Plant in a location that receives full sun (a minimum of 6 hours each day). The area should also have good airflow, and the soil should be able to drain well.
Place seeds only ¼-½ inches deep and anywhere from 4-24 inches apart. The exact distance will vary based on variety, so make sure to check your seed packet for specific requirements. Typical spacing is around 6 inches apart. Lightly cover with fine soil.
If you are planting in rows or as hedges, allow at least 18 inches between rows. If you want to fill up an entire bed or area with zinnias like in the image below, allow 6 inches in all directions around each plant to allow for adequate airflow.
You may wish to plant zinnias every couple of weeks or so to ensure you can have continuous blooms all season long. (Find out more about Succession Planting Here.)
Long-Term Care – How To Grow and Maintain Zinnias
Germination for zinnias is really quick and should only take around 4 to 7 days. Thin when plants are around 3 inches tall to allow for maximum airflow and circulation. The plants will grow to be around 6 to 18 inches wide each (size depends on variety). The Zinnias should start to produce blooms after around 60 days.
Once young seedlings appear in the soil, you should mulch to help control weeds around the flowers and to help maintain soil temperatures. A nice layer of 2-4 inches of mulch will help to reduce competition for weeds. You can use anything from grass clippings, straw, wood chips, etc.
Since Zinnias are drought and heat tolerant, watering them too much is more of an issue than having them dry out. Only water young seedlings when the soil becomes completely dry to the touch. Once the plants are established, they shouldn’t need watering unless you’ve had a really dry stretch.
If you are growing zinnias in containers or raised beds, they will likely require more frequent watering. Just make sure to keep the roots from sitting in overly saturated soil for too long.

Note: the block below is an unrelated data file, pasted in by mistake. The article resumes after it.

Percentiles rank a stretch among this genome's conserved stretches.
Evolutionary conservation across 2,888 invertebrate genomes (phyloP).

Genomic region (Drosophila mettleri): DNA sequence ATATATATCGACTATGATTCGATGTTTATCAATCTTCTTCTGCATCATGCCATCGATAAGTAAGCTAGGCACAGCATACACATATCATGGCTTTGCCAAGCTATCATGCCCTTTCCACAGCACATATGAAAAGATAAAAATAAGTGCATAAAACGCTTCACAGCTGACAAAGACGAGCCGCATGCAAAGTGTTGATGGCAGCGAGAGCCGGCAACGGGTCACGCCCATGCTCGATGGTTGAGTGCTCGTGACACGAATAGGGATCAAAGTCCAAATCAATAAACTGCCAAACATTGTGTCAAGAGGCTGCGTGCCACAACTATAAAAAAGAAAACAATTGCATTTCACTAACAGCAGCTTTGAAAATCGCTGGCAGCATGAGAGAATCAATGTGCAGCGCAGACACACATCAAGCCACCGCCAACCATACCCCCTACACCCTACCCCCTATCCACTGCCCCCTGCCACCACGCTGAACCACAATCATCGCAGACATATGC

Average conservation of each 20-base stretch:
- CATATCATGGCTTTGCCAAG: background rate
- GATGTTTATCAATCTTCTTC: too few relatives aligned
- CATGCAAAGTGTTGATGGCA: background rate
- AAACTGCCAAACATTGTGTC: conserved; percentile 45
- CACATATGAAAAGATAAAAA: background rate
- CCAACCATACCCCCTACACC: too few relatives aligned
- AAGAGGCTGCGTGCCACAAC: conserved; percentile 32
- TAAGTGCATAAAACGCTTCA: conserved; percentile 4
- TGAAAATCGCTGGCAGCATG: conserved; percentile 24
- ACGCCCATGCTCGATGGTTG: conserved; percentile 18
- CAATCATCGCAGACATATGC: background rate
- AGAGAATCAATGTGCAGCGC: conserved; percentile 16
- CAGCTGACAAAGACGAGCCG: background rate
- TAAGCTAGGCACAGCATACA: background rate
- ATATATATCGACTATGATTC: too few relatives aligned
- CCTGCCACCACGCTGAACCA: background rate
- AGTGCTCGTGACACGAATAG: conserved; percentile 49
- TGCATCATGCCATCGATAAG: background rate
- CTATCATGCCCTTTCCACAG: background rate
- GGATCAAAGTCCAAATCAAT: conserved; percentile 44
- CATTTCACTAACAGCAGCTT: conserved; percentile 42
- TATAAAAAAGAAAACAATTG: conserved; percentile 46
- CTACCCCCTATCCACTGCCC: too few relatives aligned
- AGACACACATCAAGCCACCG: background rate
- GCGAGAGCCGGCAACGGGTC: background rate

Zinnias can be lightly fertilized with a high-quality, all-purpose fertilizer occasionally to help boost growth and blooms, but it isn’t required.
Pests & Issues
These colorful plants are susceptible to a few different pests and diseases. Caterpillars, mealybugs, and spider mites can all cause leaf damage to zinnias. Some damage is ok and won’t really affect the plants blooming thankfully. Watch out for Japanese Beetles though because they can quickly cause extensive damage!
Diseases such as powdery mildew, fungal spots, and bacterial wilt can all be issues as well. Making sure to keep plants spaced at least 6 inches apart when planting assures that they will get good airflow and circulation and reduce the chance of the flowers getting powdery mildew. In addition, water zinnias at the base of the plant and not on the leaves themselves whenever possible.
Cut And Come Again Blooms
Zinnias are well known as “cut and come again” plants, which means if you cut the blooms, they will keep on producing more. In order to keep the flowers producing additional blooms though, you should deadhead any spent blooms by snipping them off. You can also cut healthy blooms for use in colorful bouquets.
Save Their Seeds!
Zinnia seeds keep really well. Once the blooms have completely dried out, remove seeds by lightly crushing the seed head. Store the seeds in a cool, dry place (a brown paper lunch bag works perfectly).
If you are looking for an easy-to-grow annual that will add tons of color to your property, then you definitely want to give zinnias a try. Being able to not only enjoy the beautiful blooms in your garden and raised beds but also appreciate the cut blooms makes these flowers well worth the try.
Feel free to download, print out, or save our Zinnias At-A-Glance sheet. It is sized for half letter printing but can be scaled if needed.